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Google’s  $5 Million Competition Invites Global Innovators to Unlock Quantum Computing’s Potential

Published March 8, 2024 5:07 PM
James Morales
Published March 8, 2024 5:07 PM

Key Takeaways

  • Google has put up $5 million in prize money for projects that are researching real-world quantum computer use cases.
  • The competition invites researchers who are working on potential applications of future quantum computers.
  • To date, breakthroughs in the field have occurred in the realm of abstract mathematics.

Google has been researching quantum computing for years, but its latest competition  acknowledges that the technology’s biggest advances so far have been mostly abstract.

In collaboration with XPRIZE and the Geneva Science and Diplomacy Anticipator (GESDA), Google has put up $5 million of prize money for researchers using apply quantum computing to solve real-world challenges.

Lofty Quantum Claims Address Problems that Don’t Exist

What do traversable wormhole simulations, the toric code, and a Hartree–Fock approximation have in common?

The answer is that all of them have been used to demonstrate Google’s supposed quantum supremacy but mean nothing to anyone without an advanced degree in physics.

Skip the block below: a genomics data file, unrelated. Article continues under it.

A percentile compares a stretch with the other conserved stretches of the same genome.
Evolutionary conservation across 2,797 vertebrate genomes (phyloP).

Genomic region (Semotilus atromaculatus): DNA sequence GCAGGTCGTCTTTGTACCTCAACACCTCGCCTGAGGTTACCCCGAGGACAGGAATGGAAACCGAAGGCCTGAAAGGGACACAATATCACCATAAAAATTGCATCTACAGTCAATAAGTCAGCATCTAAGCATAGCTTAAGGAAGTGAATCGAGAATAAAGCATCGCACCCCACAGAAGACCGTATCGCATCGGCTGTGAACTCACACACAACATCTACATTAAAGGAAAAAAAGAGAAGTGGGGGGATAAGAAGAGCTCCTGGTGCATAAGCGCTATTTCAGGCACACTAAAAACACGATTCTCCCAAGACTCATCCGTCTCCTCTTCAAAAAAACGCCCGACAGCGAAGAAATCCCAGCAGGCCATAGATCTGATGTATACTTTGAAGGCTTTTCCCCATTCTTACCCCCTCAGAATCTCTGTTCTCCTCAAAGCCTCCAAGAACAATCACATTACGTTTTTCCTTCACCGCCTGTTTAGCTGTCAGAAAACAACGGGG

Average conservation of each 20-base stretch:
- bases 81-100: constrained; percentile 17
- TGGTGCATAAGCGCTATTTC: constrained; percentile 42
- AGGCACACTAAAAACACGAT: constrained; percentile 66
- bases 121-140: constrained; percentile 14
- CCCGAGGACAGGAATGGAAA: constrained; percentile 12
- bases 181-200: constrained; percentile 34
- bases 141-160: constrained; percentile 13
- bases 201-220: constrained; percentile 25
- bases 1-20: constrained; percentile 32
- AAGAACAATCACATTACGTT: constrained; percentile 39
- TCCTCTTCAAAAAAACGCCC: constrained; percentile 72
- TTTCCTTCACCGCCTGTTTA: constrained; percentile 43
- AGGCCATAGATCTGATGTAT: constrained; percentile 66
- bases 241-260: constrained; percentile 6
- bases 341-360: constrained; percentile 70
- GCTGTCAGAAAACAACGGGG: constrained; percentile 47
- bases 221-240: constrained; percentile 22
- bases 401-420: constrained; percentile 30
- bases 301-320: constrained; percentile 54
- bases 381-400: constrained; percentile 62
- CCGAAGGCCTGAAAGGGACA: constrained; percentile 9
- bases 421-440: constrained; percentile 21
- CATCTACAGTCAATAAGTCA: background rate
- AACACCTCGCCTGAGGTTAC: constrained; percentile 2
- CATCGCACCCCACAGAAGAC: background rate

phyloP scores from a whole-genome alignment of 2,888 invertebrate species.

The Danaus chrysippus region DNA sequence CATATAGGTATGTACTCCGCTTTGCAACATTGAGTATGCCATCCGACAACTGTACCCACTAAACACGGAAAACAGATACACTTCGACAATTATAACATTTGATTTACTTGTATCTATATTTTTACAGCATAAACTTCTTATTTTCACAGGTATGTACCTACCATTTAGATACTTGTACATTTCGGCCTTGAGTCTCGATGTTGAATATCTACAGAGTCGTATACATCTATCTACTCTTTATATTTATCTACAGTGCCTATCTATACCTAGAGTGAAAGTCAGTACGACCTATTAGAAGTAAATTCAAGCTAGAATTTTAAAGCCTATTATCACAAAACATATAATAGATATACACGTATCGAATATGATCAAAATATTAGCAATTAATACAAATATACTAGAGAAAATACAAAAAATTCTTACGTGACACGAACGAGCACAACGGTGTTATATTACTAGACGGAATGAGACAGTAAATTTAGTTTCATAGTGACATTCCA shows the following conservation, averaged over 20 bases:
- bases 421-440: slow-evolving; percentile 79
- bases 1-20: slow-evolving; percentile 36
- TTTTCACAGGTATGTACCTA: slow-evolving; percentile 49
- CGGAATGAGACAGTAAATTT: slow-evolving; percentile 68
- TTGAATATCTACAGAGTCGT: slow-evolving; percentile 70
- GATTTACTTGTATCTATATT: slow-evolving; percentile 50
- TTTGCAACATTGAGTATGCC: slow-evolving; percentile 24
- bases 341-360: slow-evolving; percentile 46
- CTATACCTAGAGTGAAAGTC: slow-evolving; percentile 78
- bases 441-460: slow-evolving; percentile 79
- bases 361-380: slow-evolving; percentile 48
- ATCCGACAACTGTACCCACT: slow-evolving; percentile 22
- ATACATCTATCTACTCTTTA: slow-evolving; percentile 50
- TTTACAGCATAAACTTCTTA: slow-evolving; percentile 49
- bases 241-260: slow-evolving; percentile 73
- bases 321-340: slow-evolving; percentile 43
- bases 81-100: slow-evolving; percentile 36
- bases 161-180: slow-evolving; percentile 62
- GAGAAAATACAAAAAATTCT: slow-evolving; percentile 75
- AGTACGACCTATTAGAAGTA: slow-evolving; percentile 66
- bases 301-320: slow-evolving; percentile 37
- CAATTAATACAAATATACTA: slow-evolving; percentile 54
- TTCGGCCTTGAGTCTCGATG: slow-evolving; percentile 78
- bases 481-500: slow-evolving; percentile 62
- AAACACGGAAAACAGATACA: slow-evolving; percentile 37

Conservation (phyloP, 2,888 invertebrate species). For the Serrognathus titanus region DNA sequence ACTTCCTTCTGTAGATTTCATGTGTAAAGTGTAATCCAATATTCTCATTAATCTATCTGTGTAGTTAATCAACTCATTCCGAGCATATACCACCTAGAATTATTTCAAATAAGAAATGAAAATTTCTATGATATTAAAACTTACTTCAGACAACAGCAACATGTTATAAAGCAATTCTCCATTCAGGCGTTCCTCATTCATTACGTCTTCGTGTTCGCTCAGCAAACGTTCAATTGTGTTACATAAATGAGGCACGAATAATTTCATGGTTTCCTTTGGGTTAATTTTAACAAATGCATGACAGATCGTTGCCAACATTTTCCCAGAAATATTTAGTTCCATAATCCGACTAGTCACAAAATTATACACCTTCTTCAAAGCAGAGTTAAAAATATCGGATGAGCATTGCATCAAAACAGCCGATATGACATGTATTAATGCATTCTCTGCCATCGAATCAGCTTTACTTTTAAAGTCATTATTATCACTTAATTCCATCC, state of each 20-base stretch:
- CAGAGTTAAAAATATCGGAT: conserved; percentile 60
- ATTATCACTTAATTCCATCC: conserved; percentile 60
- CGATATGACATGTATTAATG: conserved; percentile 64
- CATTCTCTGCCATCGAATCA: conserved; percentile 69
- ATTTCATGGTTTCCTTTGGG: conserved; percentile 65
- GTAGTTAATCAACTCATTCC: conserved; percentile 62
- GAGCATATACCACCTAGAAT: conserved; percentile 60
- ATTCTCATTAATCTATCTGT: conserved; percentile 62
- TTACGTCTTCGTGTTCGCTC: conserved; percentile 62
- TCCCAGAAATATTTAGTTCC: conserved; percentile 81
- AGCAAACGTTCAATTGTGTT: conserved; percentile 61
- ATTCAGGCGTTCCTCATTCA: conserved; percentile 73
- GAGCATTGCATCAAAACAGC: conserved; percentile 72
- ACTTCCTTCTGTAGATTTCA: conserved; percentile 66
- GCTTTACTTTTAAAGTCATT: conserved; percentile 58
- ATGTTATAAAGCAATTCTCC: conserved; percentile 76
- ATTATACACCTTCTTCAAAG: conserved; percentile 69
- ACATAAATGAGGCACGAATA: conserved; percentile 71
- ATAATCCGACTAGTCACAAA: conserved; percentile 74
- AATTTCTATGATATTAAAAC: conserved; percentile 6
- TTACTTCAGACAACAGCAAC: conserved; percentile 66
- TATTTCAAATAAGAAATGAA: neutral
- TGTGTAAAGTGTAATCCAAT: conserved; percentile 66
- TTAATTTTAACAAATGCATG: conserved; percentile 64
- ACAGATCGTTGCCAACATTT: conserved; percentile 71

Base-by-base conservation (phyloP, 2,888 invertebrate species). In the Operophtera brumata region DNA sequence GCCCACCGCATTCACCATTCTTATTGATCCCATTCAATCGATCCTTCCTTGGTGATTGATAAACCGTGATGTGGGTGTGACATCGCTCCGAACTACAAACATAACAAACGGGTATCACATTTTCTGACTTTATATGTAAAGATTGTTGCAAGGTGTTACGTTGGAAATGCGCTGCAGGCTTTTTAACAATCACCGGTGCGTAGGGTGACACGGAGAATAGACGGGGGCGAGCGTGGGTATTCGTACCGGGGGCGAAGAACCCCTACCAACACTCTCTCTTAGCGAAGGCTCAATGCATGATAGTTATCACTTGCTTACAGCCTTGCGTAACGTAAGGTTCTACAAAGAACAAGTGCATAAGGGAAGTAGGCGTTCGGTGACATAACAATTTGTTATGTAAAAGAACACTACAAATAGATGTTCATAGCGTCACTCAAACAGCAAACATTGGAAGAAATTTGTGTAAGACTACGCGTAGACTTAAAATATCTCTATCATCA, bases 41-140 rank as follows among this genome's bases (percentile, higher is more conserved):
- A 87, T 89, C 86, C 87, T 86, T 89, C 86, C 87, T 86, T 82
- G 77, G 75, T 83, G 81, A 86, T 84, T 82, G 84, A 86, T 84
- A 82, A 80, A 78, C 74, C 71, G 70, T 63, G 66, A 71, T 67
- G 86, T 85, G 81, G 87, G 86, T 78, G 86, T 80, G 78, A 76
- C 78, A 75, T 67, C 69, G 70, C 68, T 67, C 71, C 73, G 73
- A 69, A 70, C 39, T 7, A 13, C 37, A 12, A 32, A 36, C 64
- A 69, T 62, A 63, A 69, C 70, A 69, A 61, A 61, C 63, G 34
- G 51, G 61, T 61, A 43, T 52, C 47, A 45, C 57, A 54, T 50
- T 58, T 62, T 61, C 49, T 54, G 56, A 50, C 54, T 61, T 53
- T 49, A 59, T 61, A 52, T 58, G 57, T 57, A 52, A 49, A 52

Over the years, Google’s quantum researchers have made countless breakthroughs. But because they are always cloaked in arcane mathematical abstractions, it’s often hard to discern why they matter. 

Quantum processors certainly promise to deliver computing power orders of magnitude greater than conventional semiconductors.

“However, most quantum algorithms have been studied primarily in the context of abstract mathematical problems,” Google acknowledged this week. “Less work has gone into assessing those algorithms for specific, real-world use cases.”

Using Quantum Computers to Address Societal Challenges

The latest competition is open to researchers working on “socially beneficial applications” of quantum technology. Specifically, Google highlighted use cases that could help achieve the United Nations’ Sustainable Development Goals.

Applicants won’t be required to demonstrate functional products that work straight out of the box. The firm expects entrants to mostly focus on potential use cases for hardware that doesn’t exist yet.

Google’s Long-Term Quantum Vision

With the development of true error-free quantum computers potentially still decades away, prize money will be awarded to research that addresses near-term applications for what are known as Noisy Intermediate Scale Quantum (NISQ) processors. 

A kind of halfway-house quantum chip, the first NISQ processors could become generally available within the next few years.

However, the competition is also open to studies oriented toward the large-scale, fault-tolerant quantum computers that are expected to be developed further down the line.

As Google explained:

“While we believe there are useful applications to be discovered in the NISQ era, most of quantum computing’s impact will come once we’ve built large-scale quantum computers — and we can identify those applications now, so we have them ready to deploy as we build more capable hardware.”

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